More than a handful of Black Hat and Defcon presentations provided a glimpse of what could be to come, demonstrating in real time how a person’s voice or even their video image could be convincingly spoofed using largely open-source tools and minimal audio and video samples.
DarkTrace, which has grown into a multibillion-dollar, publicly traded company, still operates research labs in Cambridge where it houses its own offensive AI that it uses to train and harden its defensive AI. The more the two versions are pitted against each other, the more they both learn and get better at what they do, Eagan says.
The company also can unleash the offensive AI on its clients in simulations. It will do things like insert itself into email conversations and Microsoft Teams meetings in believable ways, Eagan says. The idea isn’t to fool companies, just show them where they need to get better.
Breaking the systems
Part of shaping the future is making sure that legitimate AI systems are properly secured. And just like other kinds of technology, one of the best ways to ensure that is to look for ways to break it, then fix those vulnerabilities before they can be exploited by criminals.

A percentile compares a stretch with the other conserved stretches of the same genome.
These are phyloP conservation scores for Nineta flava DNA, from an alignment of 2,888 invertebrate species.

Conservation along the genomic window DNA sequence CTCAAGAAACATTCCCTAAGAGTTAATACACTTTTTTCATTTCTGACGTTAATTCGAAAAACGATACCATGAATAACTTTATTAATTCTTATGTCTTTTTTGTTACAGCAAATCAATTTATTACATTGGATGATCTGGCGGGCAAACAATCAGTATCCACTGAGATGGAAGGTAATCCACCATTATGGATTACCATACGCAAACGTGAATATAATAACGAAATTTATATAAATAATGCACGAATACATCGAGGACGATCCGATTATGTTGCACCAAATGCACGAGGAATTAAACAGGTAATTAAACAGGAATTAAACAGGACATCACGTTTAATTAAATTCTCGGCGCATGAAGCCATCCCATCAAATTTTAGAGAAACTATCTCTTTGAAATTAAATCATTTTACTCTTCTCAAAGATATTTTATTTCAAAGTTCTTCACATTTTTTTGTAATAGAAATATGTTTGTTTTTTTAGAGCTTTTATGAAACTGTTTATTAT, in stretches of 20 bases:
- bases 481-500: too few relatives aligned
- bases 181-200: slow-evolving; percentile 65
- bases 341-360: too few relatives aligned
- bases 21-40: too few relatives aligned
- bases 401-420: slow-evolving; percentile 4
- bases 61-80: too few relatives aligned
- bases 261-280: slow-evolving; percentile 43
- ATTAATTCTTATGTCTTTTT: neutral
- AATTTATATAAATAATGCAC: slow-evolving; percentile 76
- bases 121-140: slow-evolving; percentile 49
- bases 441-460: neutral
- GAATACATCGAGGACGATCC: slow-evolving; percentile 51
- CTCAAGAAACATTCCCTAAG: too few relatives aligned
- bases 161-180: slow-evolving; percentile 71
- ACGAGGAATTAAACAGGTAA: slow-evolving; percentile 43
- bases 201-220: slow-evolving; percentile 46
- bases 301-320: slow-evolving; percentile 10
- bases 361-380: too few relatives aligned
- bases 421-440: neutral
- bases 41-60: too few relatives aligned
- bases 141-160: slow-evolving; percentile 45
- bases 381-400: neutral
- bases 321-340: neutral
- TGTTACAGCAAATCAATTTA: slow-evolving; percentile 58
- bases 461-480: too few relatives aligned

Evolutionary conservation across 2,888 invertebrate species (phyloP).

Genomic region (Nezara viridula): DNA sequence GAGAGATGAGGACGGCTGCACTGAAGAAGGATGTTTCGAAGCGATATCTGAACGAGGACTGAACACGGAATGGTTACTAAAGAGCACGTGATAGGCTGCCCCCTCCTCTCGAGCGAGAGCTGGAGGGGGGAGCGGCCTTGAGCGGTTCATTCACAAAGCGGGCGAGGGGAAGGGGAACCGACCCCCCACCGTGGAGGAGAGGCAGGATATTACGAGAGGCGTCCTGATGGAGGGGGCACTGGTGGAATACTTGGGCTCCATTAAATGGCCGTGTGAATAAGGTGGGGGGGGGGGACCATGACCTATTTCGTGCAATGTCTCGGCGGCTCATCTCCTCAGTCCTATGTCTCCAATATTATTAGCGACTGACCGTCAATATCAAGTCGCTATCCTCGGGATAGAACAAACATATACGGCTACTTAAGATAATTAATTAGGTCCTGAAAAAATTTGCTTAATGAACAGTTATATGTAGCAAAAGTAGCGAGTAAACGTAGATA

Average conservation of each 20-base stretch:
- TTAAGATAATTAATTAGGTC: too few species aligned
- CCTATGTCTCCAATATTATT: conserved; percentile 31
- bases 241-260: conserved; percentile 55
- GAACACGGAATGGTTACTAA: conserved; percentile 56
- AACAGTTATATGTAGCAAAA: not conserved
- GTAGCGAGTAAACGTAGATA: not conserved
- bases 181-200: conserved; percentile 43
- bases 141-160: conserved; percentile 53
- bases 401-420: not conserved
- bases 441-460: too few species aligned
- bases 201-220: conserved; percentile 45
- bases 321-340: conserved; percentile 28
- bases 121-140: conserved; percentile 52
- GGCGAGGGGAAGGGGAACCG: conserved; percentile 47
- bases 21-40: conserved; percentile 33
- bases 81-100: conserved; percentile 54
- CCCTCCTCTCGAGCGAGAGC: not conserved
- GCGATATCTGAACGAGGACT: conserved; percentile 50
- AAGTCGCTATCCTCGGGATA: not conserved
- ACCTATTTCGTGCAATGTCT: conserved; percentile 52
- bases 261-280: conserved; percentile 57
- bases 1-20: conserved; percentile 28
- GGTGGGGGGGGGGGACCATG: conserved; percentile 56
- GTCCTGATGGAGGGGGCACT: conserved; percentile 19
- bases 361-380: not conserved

That was the mission of the hackers that spent their time at Defcon in the weekend-long event’s AI Village. They tried their best to punch holes in the security of well-known AI systems, with the blessing of those companies and the Biden administration.
The hackers did their best to get unlabeled versions of LLMs like ChatGPT and Google’s Bard to do things like spout disinformation or tinge the content they created with a specific bias.
While the existence of the AI Village dates back several years, it was packed to the gills this year, as you might expect, thanks to the massive amount of buzz surrounding AI technology.
Meanwhile, at Black Hat, researchers for the cybersecurity startup HiddenLayer demonstrated for the media and potential clients how AI could be used to hack online banking systems. In one instance, they used AI software to get their fictitious bank to approve a fraudulent loan application. Every time the AI’s application was rejected it would learn from the attempt and tweak what it submitted until it was accepted.
The researchers also showed how the bank’s ChatGPT-powered bot could be tricked into giving up key company information, just by asking it to switch to an internal mode and asking for a list of financial accounts.
While, admittedly, that’s an oversimplification of how systems like that work, Tom Bonner, the company’s vice president of research, says it shows the importance of keeping AI chatbots separate from sensitive information, adding that attacks like this where chatbots are effectively overpowered are already happening.